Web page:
Quotation by Elbert Hubbard

Never explain—your friends do not need it and your enemies will not believe you anyhow.
Elbert Hubbard (1856–1915), U.S. author. The Motto Book (1907), repr. In Selected Writings, vol. 1, "Index" (1921).

The saying found an echo in P.G. Wodehouse's short story, The Man Upstairs (1914): "It is a good rule in life never to apologise. The right sort of people do not want apologies, and the wrong sort take a mean advantage of them." Earlier, Benjamin Disraeli is quoted, "Never complain and never explain." (John Morley, Life of Gladstone, vol. 1, 1903).
Surprise me with a
The Columbia World of Quotations © 1996, Columbia University Press.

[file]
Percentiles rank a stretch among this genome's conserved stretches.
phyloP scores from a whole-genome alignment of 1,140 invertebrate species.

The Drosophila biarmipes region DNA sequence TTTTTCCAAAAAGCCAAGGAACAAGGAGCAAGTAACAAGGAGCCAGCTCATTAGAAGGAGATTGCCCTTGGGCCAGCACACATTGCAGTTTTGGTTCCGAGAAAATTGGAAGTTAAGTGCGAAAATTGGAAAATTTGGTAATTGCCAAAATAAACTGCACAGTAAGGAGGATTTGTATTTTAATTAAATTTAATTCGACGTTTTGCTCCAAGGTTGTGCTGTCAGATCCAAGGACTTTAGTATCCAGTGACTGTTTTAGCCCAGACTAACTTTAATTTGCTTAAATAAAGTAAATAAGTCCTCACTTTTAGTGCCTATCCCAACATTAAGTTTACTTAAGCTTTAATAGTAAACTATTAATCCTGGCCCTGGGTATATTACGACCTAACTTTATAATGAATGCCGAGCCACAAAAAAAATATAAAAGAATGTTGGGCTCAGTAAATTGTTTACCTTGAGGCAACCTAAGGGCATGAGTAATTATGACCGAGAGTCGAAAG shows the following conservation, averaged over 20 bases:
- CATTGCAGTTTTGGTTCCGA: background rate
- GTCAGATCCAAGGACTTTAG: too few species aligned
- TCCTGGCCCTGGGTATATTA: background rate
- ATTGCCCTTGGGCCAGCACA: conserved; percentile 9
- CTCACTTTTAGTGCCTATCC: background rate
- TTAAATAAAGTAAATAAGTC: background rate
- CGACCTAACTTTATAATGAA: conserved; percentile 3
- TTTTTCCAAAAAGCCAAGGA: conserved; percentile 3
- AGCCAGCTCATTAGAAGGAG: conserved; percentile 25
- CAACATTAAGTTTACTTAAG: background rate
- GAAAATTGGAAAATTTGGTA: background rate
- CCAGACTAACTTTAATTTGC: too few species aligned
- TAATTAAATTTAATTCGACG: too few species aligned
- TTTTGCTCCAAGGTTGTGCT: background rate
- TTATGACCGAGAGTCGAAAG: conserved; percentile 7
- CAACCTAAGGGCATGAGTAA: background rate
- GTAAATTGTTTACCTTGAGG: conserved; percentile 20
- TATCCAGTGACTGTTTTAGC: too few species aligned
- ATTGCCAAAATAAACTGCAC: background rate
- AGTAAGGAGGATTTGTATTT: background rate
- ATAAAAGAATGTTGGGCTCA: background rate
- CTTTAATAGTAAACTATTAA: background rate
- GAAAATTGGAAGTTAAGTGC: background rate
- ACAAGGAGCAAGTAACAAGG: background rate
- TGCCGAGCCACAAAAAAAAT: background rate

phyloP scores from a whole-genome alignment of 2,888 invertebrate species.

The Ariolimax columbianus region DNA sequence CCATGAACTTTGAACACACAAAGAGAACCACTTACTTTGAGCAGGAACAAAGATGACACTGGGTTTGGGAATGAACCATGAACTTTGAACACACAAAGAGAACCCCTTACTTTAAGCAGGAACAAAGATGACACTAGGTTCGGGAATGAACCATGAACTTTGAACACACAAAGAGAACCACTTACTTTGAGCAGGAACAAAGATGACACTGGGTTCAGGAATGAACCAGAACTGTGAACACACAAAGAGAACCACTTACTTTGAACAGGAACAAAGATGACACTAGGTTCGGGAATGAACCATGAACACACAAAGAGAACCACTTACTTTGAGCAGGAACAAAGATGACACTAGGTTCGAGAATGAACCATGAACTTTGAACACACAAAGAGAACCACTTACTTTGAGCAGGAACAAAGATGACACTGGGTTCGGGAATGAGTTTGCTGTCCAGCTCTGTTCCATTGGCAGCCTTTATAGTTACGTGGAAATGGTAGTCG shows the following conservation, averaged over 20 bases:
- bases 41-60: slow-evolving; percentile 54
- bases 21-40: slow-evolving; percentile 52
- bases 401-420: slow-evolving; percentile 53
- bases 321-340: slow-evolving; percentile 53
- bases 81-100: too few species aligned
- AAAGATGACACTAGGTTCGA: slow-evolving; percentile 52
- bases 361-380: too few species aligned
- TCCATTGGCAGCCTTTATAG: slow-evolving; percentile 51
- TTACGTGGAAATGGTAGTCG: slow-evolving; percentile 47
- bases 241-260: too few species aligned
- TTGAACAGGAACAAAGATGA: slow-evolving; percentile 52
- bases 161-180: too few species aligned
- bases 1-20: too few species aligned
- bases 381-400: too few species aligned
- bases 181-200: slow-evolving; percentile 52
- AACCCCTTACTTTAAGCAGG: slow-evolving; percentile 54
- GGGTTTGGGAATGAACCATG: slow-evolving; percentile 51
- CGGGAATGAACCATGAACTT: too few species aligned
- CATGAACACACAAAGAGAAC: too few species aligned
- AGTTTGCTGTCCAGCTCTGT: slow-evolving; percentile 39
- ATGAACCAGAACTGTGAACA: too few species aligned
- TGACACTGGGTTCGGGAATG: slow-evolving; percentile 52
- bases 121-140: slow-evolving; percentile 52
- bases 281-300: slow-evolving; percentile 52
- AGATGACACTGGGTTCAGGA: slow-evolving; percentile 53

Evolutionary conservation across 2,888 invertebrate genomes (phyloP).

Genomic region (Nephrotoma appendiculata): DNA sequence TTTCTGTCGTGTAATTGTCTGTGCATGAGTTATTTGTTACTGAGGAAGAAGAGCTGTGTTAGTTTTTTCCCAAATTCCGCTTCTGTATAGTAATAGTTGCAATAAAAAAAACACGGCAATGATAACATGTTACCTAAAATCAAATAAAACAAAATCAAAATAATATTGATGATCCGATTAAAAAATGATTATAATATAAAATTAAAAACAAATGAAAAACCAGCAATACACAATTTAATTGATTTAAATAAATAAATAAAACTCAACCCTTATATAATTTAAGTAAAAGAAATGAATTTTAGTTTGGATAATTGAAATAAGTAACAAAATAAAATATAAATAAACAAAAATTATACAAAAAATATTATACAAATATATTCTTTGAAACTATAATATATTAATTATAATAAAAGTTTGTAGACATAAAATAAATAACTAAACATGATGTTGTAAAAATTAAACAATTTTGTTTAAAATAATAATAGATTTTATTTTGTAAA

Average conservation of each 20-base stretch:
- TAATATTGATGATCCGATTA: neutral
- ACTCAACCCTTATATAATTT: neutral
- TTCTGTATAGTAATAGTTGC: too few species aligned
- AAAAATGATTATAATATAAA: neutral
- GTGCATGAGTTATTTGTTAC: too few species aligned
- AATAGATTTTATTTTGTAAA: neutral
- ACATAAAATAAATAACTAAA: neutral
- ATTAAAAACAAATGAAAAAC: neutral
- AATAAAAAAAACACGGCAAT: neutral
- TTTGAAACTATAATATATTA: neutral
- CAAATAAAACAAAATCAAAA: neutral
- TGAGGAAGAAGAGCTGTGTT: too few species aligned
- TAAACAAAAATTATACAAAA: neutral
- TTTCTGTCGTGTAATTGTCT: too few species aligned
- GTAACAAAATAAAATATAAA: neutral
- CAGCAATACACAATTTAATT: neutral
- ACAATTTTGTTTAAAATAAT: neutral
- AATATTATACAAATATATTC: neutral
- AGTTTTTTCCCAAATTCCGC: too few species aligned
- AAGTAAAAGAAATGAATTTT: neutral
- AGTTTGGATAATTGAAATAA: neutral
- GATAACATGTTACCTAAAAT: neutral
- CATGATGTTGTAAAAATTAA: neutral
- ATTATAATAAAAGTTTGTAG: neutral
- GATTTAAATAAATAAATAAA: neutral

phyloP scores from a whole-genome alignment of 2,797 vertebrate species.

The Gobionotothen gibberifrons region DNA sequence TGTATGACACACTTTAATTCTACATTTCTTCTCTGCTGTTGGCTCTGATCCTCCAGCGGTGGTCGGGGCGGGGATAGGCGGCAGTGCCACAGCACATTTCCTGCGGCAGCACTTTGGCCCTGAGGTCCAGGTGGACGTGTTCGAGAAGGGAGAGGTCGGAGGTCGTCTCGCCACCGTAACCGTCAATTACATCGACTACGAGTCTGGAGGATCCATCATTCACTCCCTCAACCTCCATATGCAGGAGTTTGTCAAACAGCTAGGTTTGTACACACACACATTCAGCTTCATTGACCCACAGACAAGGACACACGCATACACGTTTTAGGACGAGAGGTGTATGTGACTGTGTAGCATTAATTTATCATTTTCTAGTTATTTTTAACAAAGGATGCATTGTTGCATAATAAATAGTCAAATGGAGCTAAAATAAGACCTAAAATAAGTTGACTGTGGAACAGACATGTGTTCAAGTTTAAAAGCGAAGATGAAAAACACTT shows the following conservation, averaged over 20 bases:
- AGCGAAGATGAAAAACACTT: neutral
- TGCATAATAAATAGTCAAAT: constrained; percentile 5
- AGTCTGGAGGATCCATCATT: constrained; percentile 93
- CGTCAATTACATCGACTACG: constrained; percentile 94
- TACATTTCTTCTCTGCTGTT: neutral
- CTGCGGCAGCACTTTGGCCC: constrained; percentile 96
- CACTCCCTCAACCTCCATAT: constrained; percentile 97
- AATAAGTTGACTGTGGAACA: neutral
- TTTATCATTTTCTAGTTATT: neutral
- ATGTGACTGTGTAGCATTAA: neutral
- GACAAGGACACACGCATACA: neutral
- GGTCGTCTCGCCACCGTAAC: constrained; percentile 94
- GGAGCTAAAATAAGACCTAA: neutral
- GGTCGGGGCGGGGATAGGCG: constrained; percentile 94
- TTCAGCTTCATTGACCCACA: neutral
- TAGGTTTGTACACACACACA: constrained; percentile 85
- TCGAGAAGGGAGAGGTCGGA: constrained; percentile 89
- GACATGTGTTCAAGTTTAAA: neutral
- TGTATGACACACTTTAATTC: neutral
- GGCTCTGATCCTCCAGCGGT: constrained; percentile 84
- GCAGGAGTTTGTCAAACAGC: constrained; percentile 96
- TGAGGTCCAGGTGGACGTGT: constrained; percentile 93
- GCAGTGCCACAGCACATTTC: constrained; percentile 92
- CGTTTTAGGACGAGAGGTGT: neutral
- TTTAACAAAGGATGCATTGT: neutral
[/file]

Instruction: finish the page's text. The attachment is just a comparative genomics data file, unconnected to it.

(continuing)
Licensed from Columbia University Press. All rights reserved. Except as otherwise permitted by written agreement, the following are prohibited: copying substantial portions or the entirety of the work in machine readable form, making multiple printouts thereof, and other uses of the work inconsistent with U.S. and applicable foreign copyright and related laws.
Copyright ©  2015 Dictionary.com, LLC. All rights reserved.
About PRIVACY POLICY Terms Careers Contact Us Help